• egrep -v -e “0123456789ABCD” -e “BLOCK NUMBER” to remove the original undamaged lines
  • fgrep -f with 256 wrong lines on the network trace partial hex dump to see if any were there (no)
  • egrep -v ‘[0-9A-Za-z+/]{16}’ to confirm the bad lines are Base64 alphabet, maybe without = pads
  • tr -d ‘\n’ to join the 256 bad lines into a 4096 byte character stream
  • hexdump -v -e ‘5/ “%_p” “\n”’ to dump 5 characters per line, to avoid an fgrep alignment concern
  • vi to chop off the last line which has a single character leftover end
  • fgrep still can’t match anything in the partial network trace (it can at length 3, but that’s too easy)

This is an enhanced version of past manual work, copying snippets of damage and searching in trace.
I’m wishing that I could watch the unencrypted traffic on the wire, but I’m not set up with such a facility.
Damage this time began at 0x196C000, which is a 16K multiple, and ended at 0x196CFFF, so is 4 KB.

Maybe @tygill has some thoughts on this. I could never get Network tracing to log Duplicati sending the special corruption pattern that I saw, but it doesn’t log the whole send. Still, I did look at a number of logs, although I only looked at one with special tools. Early tries were just searches for bad chunks in an editor.

Reason I bring this up is because of user issues today on OneDrive Personal and yesterday on Business. Maybe there will be more information coming, because right now it’s unclear if they see the problem here.

The main candidate for potential bugs that I would see for problems is the chunking used to upload large files. That said, when I wrote the logic I tried to test the various edge cases and never saw any problems like this (though my tests may not have been as extensive).I don’t remember if the default chunking boundaries are 16k and 4k, but if so then that would be another point in favor of that possibility. The logic for chunking is fairly straightforward though - the type of errors I would expect would be bytes shifting around, not byte values being randomly changed.

@ts678 @tygill

Hi, I am new in this forum and didn’t read the thread in detail, but I guess your OneDrive upload corruptions with Base64 data could be related to this issue with OneDrive:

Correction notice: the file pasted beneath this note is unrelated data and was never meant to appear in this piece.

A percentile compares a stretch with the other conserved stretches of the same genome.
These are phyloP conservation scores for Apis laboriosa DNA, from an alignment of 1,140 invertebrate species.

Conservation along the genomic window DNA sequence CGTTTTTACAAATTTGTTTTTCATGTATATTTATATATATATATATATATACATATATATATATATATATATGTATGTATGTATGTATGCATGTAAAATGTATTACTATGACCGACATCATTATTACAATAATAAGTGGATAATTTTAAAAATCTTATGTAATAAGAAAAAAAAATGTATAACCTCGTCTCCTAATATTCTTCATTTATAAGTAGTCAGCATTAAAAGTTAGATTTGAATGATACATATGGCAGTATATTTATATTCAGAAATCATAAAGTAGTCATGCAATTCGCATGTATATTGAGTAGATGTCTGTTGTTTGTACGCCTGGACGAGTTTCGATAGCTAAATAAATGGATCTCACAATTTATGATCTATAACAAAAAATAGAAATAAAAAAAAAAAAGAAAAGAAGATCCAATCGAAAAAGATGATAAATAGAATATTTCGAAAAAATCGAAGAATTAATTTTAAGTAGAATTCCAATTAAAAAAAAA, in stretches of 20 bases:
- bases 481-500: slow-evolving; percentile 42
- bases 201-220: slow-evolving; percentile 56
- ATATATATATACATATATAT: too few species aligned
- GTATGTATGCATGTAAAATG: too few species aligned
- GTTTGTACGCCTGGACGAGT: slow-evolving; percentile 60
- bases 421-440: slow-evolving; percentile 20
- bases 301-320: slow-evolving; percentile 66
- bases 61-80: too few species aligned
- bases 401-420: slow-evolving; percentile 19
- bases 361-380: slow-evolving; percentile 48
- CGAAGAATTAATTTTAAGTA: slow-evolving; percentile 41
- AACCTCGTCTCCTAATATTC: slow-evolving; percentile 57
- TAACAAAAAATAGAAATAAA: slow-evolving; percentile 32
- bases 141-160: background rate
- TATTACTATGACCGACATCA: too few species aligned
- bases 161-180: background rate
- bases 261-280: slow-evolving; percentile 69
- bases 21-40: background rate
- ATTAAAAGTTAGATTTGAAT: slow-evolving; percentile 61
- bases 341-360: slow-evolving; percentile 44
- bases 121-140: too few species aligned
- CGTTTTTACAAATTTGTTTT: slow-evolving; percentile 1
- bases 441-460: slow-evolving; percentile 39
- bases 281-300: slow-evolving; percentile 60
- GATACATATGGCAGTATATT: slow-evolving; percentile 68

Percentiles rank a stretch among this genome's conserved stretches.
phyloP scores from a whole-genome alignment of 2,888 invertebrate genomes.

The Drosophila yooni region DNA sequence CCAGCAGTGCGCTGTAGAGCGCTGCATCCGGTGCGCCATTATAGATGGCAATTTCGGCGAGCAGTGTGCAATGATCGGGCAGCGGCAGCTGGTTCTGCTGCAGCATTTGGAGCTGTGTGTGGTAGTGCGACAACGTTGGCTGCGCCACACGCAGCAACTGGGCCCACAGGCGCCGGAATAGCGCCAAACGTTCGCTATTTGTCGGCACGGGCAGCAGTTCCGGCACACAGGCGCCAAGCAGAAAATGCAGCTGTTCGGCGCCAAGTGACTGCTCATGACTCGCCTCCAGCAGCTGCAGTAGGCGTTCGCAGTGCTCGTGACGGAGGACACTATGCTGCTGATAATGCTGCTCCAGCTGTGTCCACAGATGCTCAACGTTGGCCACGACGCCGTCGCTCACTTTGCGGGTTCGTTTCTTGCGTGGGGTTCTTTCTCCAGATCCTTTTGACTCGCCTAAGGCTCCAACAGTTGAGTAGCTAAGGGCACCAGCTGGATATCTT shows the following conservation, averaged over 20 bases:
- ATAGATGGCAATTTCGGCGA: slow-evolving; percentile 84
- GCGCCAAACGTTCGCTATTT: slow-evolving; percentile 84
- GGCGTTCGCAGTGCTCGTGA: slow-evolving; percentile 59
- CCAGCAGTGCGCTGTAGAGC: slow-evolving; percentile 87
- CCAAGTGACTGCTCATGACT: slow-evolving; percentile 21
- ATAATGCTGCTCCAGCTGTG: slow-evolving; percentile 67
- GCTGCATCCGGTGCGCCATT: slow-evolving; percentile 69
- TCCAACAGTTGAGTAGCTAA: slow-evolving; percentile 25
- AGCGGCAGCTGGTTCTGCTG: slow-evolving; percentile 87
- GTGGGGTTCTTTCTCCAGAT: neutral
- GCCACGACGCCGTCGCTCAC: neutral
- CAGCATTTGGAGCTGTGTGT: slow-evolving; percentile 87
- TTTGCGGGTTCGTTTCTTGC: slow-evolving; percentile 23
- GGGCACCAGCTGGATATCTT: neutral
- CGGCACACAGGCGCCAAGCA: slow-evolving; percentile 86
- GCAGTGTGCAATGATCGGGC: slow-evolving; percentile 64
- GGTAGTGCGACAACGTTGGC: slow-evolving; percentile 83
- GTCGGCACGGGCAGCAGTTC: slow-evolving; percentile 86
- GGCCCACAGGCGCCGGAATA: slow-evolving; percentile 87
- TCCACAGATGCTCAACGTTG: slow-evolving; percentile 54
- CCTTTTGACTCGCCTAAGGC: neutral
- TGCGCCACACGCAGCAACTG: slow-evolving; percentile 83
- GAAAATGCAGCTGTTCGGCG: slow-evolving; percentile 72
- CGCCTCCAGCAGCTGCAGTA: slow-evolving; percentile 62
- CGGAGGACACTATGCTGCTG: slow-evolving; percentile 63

Welcome to the forum @Ole

Thanks so much for spotting that. I did a lot of web search earlier for symptoms like mine, and this is it, although some parts vary a bit. I might give symptom input to the issue. I’d need help with code details.

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Thanks, and I only succeeded due to your very thorough and spot on analysis, which was very similar to this rclone post.

Not sure how to understand this but let me give you a status.

We managed to reproduce the issue using only the OneDrive web interface in Edge on Windows 2 days ago and yesterday Microsoft confirmed a reproduction and apparently fixed/reduced the issue at the same time. This has however not been fully acknowledged yet…

The rclone team around this issue has been testing the past 20 hours and haven’t found any issues, so it seems fixed or drastically reduced in probability.

I guess your next step would be to check the integrity of all backups uploaded to OneDrive (assuming Duplicati doesn’t check the SHA-1 after upload).

I updated the GitHub issue to say mine is looking the same way, although my test time is short so far.

These are by all different people, and can’t really be checked. My own older ones weren’t seeing this.
At least we’ll maybe have better advice if anybody on OneDrive shows up with file verification issues.

It supports so many different storage types that it takes a generic approach (checking directory listing) as a quick file health check, and does a sampled download of files to verify SHA-256, or even open the files.

md5 & sha1 inclusion in verification json #2189 is an enhancement request similar to your idea, but for an optional verification file that can be used with PowerShell or Python sripts when one has direct file access.

rclone Overview of cloud storage systems shows the variety of hash types (or none) the storage may use, and because Duplicati backups are long-lasting and portable, it keeps SHA-256 in backups and database.

Developer documentation

The backends encapsulate the actual communication with a remote host with a simple abstraction, namely that the backend can perform 4 operations: GET, PUT, LIST, DELETE. All operations performed by Duplicati relies on only these operations, enabling almost any storage to be implemented as a destination

Apparently using cloud storage features to verify transfers didn’t align with that design goal, or the code. Retrofitting at this time wold be tough because original backend developers are largely unavailable now.